Mister Carnegie’s “Libary”

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Ben Jacks held a particular fascination for me. I had heard that when he was younger he had been a house mover. But surely not more than two houses in Moberly had ever been moved from their original moorings, so how Ben Jacks lived after and between the two jobs of his lifetime I do not know. Rumor had it that a house fell on him and that was why he was lame. I have a feeling that he was always what some people would call lazy and what Mother and I would call the cultured type.

The other two constant intellectuals in the library were the Count and Mr. Beiden. Mr. Beiden had a substantial hardware business and took trips around the world, so you could see that he did not belong in Moberly at all. A few persons in Moberly had been to Europe once in their lives, but certainly no one else had been around the world, so everyone considered him peculiar.

I think Mr. Beiden loathed Ben Jacks but felt a cultural responsibility for him. He was Ben Jacks’s meal ticket. He provided Ben with driblets of cash with which Ben bought his meals at the station sandwich counter. The cash also covered the daily noisy paper bags of candy that were Ben Jacks’s luxury. He always selected a good magazine, a comfortable rocking chair by the window, and then opened a bag of sugary lemon drops. A nap sandwiched between the New York Times and Theatre Arts rested him for an evening with the Atlantic Monthly and National Geographic . Ben Jacks actually felt superior, in spite of his limp and his shabby clothes, to most of the men in Moberly. He toiled not, neither did he spin, and yet he lived a good life. I do not think he was particularly grateful to Mr. Beiden for providing him with the necessities of living. Mr. Beiden had money; why should he not divide it? Mr. Jacks, with nothing in the world to share, except possibly his ideas, was by nature an actual if not professing communist, in the true sense of the word.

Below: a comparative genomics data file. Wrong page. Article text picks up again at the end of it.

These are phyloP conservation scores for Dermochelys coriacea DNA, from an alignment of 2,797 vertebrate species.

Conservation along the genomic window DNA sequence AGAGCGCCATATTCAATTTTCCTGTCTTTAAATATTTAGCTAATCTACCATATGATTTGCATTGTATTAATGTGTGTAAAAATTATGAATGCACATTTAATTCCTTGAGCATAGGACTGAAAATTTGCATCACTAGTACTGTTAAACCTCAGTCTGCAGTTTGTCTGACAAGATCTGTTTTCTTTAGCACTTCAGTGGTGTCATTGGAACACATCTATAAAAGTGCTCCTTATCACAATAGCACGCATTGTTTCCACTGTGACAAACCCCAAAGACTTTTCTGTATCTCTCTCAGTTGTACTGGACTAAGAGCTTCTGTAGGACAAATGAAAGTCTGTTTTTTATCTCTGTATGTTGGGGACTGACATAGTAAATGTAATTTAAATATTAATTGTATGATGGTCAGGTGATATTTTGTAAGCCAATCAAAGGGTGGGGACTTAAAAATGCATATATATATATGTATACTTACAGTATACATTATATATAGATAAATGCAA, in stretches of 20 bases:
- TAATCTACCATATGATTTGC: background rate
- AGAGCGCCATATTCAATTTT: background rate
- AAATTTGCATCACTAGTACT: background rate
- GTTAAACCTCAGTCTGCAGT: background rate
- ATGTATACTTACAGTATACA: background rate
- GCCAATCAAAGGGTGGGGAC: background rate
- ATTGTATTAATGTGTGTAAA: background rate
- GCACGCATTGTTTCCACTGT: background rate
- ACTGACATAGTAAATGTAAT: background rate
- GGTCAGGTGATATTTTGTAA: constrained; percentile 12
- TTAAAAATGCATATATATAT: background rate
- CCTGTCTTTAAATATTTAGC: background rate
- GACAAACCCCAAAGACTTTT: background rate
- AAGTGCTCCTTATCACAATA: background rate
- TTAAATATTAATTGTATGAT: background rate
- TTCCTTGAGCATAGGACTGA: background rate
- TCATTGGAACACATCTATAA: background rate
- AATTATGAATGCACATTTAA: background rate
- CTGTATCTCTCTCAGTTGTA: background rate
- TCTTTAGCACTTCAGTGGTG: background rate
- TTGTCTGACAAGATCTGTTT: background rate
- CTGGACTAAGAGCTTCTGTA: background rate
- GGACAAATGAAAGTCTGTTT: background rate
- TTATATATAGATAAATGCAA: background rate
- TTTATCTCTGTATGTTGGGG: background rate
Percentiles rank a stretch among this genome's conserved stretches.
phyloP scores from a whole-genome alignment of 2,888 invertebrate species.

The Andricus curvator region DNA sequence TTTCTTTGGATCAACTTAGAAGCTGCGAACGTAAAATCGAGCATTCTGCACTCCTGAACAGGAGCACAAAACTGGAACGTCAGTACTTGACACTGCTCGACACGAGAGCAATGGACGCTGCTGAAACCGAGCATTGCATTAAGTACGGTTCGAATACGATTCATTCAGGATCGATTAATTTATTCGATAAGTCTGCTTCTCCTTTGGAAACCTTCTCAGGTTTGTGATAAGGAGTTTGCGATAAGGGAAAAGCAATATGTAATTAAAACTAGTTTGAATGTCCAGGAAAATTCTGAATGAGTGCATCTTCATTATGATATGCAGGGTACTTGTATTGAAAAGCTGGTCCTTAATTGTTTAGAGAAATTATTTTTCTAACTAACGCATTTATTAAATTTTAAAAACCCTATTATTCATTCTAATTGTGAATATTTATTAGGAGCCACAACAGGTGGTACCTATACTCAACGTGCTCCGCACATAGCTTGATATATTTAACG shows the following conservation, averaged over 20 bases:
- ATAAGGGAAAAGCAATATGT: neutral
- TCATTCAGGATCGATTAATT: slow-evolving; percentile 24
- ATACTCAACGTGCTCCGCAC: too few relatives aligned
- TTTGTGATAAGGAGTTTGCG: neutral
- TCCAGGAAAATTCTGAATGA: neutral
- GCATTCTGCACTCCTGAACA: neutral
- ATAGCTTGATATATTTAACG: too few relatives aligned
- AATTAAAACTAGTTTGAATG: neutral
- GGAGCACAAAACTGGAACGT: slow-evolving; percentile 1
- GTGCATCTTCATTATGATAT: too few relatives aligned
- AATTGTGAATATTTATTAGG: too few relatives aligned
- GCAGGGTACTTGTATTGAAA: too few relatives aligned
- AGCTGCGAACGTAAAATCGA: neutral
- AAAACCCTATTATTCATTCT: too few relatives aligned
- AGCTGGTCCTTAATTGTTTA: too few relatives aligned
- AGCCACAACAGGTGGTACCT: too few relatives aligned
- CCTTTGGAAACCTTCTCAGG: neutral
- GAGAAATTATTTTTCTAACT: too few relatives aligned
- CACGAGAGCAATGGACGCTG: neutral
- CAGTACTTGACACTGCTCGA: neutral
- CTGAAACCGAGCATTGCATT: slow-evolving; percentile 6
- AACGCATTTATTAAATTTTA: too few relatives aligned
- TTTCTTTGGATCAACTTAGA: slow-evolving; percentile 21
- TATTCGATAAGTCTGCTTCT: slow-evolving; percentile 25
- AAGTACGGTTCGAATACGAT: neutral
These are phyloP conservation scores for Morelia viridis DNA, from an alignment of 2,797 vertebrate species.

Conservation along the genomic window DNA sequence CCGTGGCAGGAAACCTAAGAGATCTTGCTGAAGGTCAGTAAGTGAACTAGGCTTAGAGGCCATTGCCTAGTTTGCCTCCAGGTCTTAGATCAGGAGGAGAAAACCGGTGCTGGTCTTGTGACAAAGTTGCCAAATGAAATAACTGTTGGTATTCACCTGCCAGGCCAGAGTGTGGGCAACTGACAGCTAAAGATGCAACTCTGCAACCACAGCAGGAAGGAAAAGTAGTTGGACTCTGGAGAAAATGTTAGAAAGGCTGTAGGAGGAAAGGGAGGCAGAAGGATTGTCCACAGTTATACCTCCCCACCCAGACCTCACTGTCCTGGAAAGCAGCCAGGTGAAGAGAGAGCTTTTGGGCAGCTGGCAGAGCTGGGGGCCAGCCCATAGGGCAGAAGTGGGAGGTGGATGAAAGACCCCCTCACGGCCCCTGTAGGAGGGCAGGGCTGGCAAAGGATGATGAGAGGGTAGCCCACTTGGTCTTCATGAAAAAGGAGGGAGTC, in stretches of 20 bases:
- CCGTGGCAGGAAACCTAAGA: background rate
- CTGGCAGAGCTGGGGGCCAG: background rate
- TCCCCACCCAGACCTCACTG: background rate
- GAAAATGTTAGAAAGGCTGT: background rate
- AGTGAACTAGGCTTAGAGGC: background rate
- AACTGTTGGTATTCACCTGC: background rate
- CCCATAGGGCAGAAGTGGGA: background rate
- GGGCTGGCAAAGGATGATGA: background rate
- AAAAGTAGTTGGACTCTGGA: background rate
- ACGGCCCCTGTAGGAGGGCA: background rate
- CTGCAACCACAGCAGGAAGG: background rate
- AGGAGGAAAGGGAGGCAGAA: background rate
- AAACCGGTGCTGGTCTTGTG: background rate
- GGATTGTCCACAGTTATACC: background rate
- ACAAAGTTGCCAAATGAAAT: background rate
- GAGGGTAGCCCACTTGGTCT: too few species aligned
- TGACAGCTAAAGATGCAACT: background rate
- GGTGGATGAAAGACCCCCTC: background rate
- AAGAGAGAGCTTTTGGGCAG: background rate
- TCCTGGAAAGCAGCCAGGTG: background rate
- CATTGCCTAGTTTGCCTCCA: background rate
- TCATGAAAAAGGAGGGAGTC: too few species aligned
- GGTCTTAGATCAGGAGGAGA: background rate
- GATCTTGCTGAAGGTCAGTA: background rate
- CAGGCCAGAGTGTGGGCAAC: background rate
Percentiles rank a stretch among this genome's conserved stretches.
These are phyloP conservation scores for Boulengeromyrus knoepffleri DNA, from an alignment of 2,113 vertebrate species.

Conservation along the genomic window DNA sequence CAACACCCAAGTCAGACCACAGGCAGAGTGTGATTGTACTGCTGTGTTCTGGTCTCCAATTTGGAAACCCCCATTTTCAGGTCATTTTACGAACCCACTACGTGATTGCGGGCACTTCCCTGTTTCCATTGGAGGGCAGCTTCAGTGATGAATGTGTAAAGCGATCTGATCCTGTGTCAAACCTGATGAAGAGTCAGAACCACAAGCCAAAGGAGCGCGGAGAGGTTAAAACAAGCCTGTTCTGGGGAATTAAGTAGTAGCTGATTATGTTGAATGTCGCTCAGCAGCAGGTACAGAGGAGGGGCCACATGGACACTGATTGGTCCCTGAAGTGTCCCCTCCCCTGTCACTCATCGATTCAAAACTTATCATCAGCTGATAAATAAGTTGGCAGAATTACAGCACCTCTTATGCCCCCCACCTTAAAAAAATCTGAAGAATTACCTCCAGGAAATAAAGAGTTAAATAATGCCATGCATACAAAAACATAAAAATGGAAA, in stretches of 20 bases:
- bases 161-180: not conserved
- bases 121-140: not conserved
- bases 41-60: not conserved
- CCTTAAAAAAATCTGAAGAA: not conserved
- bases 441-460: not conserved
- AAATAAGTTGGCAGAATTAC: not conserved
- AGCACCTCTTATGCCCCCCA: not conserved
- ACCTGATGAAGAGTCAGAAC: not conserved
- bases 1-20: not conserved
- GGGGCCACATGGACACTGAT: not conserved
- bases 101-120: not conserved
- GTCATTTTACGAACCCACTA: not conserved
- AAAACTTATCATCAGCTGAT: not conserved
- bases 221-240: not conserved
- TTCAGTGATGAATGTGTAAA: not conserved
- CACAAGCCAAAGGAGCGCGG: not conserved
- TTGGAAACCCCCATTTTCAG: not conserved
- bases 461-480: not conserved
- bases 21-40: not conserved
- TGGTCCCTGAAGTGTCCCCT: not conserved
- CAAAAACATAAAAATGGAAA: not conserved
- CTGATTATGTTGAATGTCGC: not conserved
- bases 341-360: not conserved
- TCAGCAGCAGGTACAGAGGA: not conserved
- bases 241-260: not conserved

Mr. Belden did not toil very much either. He frequented his business only when more pressing things such as trips to Europe did not demand his attention. A long-standing and almost childish feud existed between him and Ben Jacks about the New York Times. They fought for it. They hovered around the desk at mail time waiting for it to be unwrapped and put in the rack along with the Christian Science Monitor and the Chicago Tribune and, of course, the Moberly Monitor-Index .

 

Also hovering and often swifter than either of them was the Count. His real name was Mr. Marchand, but Mother and I always referred to him by the title we had given him and that seemed to become him. He was a courtly gentleman who seemed much above his official position, which was secretary of the Moberly Chamber of Commerce. Someone had told us that the Count lived in a room bare of all furniture but a table and a wooden board that he slept on. But he was always immaculately dressed, and he called mother “Madame,” and he read strange, ancient books on spiritualism that no one else in Moberly ever asked for. If he got the New York Times first he read every item in it, so that it was hours before Mr. Belden or Ben Jacks could lay hands on it. Ben Jacks would limp restlessly about the periodical room, stopping frequently to stare rudely over the Count’s shoulder, and Mr. Belden would come up to the desk at least two or three times to complain bitterly and loudly about people who hogged the newspapers.

Mother was extremely fond of most of her library customers, but she had a keen dislike for one of them, Mr. Medley. True, he was a New York Times reader, but he had done an unforgivable thing. He had shown Mother an article in a book that referred to Mr. Carnegie as a financial octupus, a pirate, a violent and ruthless grabber for power.

“Strange old chap, wasn’t he?” and Mr. Medley looked up sneeringly at Mr. Carnegie’s grim, aristocratic portrait, which dominated the library entrance. “What was the cost of his little old libraries to him, with all those millions he fleeced the public out of? Not a drop in the bucket, no sir, not even a little drop in a great big bucket.”

Mother naturally did not put this book back on the shelves. She sat on it instead, along with Grace Livingston Hill Lutz.